Can you translate texts within graphics?

Yes, of course. Depending on whether they are pixel- or vector-based graphics, I work with the Adobe® programmes InDesign® or Photoshop®. To do this I will simply require the original file, for example in JPG, PSD or EPS format.

Why do you need reference materials?

Already existing translations, glossaries, terminology databases and translation memories help me to work on your texts in a way which is consistent and complementary to your previous corporate texts. Reference texts, style guides or previous versions of a current text will also help to improve the quality of the translation. If you have access to such reference materials, please make them available to me before I begin to work on your project.

How do you ensure that wordings and technical terms are consistent over multiple projects?

To guarantee consistent wordings for a customer over multiple projects, I create project- and customer-specific glossaries and translation memories for every job. These are useful for subsequent projects with the same customer and I continuously update them, incorporating any customer feedback. For example, if you provide feedback, I can ensure that any changes to a translation are taken into account in all subsequent jobs.

For an officially certified translation do you require the original documents?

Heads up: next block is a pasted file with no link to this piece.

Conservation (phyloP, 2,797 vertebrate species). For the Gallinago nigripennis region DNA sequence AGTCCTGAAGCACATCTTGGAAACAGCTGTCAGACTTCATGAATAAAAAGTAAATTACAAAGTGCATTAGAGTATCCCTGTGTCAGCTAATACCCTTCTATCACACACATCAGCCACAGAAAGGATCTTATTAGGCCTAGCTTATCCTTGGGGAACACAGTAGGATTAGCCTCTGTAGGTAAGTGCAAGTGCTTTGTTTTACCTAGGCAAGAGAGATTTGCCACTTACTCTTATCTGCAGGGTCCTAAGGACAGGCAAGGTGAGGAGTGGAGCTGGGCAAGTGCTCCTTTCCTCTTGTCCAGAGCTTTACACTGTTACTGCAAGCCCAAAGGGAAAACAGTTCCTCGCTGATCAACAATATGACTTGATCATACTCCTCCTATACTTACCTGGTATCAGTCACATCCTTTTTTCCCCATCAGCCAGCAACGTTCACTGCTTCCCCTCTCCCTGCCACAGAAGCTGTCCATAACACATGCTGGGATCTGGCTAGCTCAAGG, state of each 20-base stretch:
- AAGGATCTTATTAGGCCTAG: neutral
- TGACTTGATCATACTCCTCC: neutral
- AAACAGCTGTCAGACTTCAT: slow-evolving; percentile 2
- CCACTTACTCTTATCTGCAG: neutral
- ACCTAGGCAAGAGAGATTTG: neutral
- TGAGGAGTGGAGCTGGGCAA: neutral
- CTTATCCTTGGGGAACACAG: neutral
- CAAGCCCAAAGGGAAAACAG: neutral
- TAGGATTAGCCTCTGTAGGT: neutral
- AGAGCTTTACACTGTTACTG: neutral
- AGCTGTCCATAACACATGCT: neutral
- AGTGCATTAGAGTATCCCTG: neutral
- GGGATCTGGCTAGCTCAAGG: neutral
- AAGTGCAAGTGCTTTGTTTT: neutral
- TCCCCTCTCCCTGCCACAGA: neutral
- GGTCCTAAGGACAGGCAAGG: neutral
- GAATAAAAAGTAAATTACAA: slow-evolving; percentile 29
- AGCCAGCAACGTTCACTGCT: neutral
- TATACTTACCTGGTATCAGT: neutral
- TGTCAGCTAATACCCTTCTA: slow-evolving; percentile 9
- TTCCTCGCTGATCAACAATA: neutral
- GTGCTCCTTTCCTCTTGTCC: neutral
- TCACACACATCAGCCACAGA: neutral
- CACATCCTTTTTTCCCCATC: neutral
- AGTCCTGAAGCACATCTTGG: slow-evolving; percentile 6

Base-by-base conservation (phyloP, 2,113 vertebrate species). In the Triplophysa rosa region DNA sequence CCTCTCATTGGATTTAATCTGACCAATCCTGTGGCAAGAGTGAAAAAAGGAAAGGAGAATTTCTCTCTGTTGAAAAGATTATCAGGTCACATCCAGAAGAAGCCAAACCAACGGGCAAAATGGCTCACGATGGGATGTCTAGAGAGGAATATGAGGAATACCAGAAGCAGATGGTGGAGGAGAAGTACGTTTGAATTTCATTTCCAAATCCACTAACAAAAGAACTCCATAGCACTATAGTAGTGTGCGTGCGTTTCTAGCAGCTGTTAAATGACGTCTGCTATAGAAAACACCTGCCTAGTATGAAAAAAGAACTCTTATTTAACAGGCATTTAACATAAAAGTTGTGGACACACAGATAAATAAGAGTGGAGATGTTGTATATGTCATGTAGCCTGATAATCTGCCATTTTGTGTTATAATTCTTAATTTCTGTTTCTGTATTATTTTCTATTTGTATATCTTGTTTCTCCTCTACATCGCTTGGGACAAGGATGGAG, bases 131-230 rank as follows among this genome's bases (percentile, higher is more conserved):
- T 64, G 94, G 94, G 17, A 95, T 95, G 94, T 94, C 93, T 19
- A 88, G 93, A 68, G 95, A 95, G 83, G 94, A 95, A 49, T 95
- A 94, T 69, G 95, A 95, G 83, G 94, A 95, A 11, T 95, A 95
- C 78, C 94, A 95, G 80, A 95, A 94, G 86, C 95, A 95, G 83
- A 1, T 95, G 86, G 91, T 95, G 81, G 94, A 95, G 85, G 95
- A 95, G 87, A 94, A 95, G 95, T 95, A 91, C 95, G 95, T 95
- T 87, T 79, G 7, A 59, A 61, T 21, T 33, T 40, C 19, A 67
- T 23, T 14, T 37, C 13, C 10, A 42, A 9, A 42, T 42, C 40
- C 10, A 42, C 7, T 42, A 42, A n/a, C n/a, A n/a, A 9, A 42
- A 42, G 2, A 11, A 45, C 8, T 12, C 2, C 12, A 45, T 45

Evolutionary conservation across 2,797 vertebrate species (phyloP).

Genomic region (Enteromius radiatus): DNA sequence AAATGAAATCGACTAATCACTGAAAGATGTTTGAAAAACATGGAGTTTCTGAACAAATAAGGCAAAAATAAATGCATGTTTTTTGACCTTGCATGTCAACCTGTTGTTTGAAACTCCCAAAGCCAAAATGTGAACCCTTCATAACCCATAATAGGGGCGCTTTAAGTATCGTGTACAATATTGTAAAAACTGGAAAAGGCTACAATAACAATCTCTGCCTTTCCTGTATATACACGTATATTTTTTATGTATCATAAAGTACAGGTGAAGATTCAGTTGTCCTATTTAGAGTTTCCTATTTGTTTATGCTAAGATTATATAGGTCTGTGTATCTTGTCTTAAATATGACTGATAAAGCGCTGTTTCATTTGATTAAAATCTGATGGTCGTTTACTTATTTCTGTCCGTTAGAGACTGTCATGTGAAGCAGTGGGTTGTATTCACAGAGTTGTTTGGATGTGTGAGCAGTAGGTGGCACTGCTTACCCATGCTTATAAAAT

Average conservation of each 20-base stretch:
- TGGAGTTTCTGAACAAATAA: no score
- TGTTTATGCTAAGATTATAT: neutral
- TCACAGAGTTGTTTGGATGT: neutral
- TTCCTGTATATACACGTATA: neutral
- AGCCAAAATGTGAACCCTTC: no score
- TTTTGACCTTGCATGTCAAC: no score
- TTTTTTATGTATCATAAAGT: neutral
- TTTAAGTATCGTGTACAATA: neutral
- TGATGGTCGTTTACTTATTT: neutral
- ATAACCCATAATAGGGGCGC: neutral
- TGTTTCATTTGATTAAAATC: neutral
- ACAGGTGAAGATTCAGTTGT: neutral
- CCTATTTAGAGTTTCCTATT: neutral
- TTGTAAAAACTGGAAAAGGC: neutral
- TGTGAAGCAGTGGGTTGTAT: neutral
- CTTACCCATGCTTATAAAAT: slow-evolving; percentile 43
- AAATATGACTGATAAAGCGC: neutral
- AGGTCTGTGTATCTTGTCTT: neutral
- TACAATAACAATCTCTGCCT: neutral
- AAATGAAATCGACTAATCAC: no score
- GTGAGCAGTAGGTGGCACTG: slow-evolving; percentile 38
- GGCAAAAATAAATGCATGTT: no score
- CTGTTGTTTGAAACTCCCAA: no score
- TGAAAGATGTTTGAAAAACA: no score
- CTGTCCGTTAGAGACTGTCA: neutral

As a rule, a certified copy of the document is sufficient because I do not certify the document itself, but rather the accuracy and completeness of the translation. It is important, however, that the document you provide is complete and 100% legible. The certified translation states whether the original document or a copy was presented for the translation.

How will I be given a certified translation?

With the standard certification phrase, my stamp and my signature I confirm the accuracy and completeness of my translation. For this reason I can only send the document by post and not by email. You also have the option of picking up the certified translation from me in person, but please by appointment only! In this case you can also bring along the original document for confirmation.

I need a certified copy. Can you do this?

No, unfortunately not. I am only permitted to certify the translation of official documents and certificates in the German and English languages. For certified copies of your document, please contact the respective authority.

Why do I need a proofreader or editor? Microsoft® Word has an integrated spelling and grammar check!

That’s true. The spelling and grammar function provided by Microsoft® Word is very useful and I use it myself in my daily work. However, this function is merely a computer programme and does not have a natural feel for language or style. Blatant spelling or grammar errors are usually found quite easily – but context-related errors or mistakes in meaning are more complex and not so easily spotted. This is where I get to work and look at the text very closely!

Can’t translations now be done by computers?

Translation programmes cannot select the appropriate words for a particular context, let alone produce stylistic nuances. This requires careful consideration of the intended target group and the purpose of the text. For this reason they can never replace a qualified translator! Translators work with so-called CAT tools (computer-aided translation programmes), for example translation memory systems or terminology management software. However, these programmes only assist a translator and help to make their work a little easier. They cannot replace translators.